Cynthia Andrea Aylward, born Cynthia Andrea Crawford on August 10th, 1952, is the only child of Jack and Joanna Crawford. Her mother and father, both schoolteachers, were from Scottish working-class stock, the former born in Leith and the latter born in the Borders. From a young age, Aylward was ambitious. She attended Galloway School for Girls, a state school, where both of her parents worked, and graduated top of her class. From here, she won a place at the University of Edinburgh to read Politics and History. It was here that she joined the Conservative Association and her passion for politics was truly ignited. After graduating in 1972, she returned to the Borders and began teaching History at Galloway School for Girls. She became Head of the department in 1976 and, in 1980, she was selected as the Conservative candidate for Galloway and Upper Nithsdale.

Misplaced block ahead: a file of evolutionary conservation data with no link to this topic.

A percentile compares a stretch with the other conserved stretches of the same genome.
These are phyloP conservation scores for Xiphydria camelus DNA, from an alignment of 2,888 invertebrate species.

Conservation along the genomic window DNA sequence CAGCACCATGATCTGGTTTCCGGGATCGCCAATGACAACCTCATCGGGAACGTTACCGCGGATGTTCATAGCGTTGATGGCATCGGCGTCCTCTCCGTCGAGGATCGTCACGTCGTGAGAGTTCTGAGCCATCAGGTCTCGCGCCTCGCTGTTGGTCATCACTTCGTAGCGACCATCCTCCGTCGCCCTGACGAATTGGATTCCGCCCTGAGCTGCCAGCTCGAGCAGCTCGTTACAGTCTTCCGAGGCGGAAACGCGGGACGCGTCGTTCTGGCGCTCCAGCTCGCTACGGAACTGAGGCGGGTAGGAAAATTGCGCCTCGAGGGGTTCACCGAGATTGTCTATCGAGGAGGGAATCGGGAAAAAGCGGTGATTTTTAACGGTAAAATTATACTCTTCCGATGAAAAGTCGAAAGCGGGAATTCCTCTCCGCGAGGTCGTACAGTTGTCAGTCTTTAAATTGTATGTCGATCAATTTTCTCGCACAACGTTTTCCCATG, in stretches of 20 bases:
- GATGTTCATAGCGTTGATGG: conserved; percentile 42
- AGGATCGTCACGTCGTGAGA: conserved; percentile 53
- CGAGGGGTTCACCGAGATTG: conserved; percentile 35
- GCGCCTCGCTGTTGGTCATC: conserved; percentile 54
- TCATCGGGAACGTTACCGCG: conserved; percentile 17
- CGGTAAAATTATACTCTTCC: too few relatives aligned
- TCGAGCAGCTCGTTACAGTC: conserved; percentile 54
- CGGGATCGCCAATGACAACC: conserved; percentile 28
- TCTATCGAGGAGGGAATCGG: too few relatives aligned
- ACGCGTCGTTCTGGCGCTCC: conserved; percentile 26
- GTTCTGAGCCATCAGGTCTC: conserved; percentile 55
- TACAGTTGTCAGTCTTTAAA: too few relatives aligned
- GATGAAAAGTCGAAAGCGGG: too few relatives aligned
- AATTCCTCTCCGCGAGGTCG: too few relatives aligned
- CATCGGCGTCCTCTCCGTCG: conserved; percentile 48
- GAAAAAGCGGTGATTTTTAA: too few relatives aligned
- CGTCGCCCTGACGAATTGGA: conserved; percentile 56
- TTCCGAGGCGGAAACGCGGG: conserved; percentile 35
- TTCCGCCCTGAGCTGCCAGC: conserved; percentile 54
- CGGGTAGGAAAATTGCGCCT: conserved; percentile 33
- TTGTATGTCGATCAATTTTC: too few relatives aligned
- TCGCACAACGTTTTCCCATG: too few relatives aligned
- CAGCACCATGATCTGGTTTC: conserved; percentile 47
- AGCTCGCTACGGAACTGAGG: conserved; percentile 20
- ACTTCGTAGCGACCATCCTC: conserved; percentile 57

The majority at the 1979 election was narrow - just over 1000 - and given the unpopularity of the Thatcher government in the lead-up to the 1983 General Election, it was widely forecast that Aylward would lose the seat. However, following a bounce from the war in the Falkland Islands, Aylward was elected with an increased majority. Once elected, she was openly critical of the Thatcher government's approach to what she considered to be overly austere public spending and was termed an early leader of the "wets" faction within the backbench Conservative Party. She was re-elected in 1987 with a slightly reduced majority and, after Thatcher's downfall, became Secretary of State for Education in 1990. Going into the 1992 General Election, Aylward was hotly tipped by bookmakers to lose her seat to an insurgent SNP who had focussed upon her seat as a symbol of Westminster's oppression of Scotland. However, she did not lose, and remained Education Secretary until 1997.